Community-development funds are not an entirely new idea. Their roots can be traced back to the 1960s, when the federal government created community-development corporations, nonprofits backed by government money for the support of companies and community programs in inner cities and rural areas.
At the time the notion may have had merit, but the reality couldn't quite live up to the ideal. Since most of the original corporations didn't require a return on their investment, they needed continual infusions of capital to keep them going. Ultimately, a new self-sustaining iteration -- community-development venture-capital funds (CDVCs) -- evolved.
Since such funds rely on the success of their portfolio companies to underwrite subsequent investment rounds, they seek tangible financial returns -- for example, five times their initial investment over five years. Today, backed by capital from charitable foundations, the federal and state governments, and banks, CDVCs serve geographic regions as well as lower-tech markets neglected by the traditional venture-capital industry.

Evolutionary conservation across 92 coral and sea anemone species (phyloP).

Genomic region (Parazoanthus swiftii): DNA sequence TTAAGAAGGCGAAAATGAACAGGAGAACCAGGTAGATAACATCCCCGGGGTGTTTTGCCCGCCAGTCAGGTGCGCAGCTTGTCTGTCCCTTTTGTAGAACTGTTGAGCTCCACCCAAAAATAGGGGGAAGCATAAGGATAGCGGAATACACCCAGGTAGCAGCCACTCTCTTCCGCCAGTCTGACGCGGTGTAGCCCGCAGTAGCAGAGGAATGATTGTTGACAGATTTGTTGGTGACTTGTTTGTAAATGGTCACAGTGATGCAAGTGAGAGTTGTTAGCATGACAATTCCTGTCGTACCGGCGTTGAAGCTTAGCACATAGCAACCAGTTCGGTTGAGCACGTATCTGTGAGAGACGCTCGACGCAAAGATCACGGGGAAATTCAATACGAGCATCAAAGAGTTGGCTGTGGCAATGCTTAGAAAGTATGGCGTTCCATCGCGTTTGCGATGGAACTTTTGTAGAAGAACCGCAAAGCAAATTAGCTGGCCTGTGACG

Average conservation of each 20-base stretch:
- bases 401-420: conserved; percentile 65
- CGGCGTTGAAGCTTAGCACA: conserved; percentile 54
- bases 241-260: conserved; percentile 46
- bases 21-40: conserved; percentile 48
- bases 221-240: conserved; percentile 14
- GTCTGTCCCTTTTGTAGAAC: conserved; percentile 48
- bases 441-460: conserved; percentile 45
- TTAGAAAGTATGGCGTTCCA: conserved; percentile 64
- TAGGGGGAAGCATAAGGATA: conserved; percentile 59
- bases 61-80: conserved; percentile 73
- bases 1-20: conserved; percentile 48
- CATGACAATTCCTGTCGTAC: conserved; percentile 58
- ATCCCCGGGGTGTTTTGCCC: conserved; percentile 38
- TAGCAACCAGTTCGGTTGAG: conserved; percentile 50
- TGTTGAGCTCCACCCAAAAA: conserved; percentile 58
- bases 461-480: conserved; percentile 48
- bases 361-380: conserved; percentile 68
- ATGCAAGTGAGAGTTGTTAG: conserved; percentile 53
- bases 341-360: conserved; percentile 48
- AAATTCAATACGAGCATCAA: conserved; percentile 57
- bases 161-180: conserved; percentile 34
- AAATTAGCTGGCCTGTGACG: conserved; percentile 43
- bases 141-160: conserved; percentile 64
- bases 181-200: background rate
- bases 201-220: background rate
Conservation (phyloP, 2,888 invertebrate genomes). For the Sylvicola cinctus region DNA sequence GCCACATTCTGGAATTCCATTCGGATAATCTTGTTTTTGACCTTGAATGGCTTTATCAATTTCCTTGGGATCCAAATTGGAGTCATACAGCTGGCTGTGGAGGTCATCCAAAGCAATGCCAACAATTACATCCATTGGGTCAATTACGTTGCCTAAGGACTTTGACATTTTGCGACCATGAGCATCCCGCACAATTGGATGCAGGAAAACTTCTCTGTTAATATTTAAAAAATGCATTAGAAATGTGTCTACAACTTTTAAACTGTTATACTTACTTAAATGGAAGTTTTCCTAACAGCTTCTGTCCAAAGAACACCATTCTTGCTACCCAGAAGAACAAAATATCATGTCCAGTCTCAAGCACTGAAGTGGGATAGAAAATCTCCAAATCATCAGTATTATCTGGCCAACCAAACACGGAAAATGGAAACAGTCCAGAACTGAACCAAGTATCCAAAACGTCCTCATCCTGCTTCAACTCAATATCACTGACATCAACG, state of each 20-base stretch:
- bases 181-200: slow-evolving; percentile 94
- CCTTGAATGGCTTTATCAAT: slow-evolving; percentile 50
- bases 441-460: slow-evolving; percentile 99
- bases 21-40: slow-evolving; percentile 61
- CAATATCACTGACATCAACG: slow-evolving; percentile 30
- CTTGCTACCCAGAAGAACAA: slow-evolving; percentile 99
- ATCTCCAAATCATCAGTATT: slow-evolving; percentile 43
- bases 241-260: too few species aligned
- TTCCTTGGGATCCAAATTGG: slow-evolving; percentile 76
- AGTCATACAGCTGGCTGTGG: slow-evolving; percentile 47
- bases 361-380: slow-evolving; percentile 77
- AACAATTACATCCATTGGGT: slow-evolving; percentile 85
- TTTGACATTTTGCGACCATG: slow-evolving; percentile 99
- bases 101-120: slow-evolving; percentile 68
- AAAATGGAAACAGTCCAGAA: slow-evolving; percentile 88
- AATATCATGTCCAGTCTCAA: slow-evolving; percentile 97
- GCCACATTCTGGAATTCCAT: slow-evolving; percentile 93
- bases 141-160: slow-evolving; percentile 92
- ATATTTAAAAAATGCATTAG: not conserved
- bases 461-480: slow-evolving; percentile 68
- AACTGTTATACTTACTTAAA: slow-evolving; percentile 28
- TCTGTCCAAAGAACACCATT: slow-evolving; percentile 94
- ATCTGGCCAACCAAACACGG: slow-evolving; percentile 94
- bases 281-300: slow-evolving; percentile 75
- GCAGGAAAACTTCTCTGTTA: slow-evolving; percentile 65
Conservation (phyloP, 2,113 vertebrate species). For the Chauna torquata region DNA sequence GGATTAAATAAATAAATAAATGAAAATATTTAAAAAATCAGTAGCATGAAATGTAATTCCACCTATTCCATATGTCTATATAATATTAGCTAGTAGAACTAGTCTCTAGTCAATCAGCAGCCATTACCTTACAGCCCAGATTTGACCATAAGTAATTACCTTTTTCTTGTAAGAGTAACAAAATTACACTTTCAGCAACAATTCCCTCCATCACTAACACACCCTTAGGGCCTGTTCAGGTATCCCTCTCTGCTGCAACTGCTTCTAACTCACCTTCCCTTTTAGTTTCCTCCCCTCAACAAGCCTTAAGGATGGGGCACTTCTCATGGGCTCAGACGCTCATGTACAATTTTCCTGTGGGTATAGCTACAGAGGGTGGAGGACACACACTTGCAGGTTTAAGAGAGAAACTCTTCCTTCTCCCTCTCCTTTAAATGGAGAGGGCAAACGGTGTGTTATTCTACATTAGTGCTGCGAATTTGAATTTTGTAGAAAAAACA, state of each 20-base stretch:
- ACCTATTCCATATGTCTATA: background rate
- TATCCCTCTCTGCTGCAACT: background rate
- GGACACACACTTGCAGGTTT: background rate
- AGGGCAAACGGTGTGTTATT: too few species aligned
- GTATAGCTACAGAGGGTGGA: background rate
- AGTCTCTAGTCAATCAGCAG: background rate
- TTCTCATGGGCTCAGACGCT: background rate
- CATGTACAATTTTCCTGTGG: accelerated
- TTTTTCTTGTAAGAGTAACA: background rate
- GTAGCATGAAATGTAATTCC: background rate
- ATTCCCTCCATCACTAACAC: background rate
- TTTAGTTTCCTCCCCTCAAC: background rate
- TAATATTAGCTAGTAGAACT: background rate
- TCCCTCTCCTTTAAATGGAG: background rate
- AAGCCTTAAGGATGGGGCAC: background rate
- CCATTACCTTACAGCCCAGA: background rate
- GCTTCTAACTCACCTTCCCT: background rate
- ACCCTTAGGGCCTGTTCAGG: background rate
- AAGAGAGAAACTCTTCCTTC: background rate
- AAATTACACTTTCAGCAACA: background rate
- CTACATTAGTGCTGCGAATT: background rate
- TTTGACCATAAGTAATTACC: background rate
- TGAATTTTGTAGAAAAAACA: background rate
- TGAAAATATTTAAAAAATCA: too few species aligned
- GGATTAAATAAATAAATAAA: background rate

At present, some 20 U.S. funds are using the community-development model to make either equity or near-equity investments, while another 10 or so funds focus primarily on community-development lending or some other social-service provision and only occasionally make equity investments in companies in underserved areas. An additional 20 funds are in the initial fund-raising stage. All told, the funds are worth an estimated $300 million. (For a list of community-development venture-capital firms, visit www.cdvca.org, the Web site of the Community Development Venture Capital Alliance.)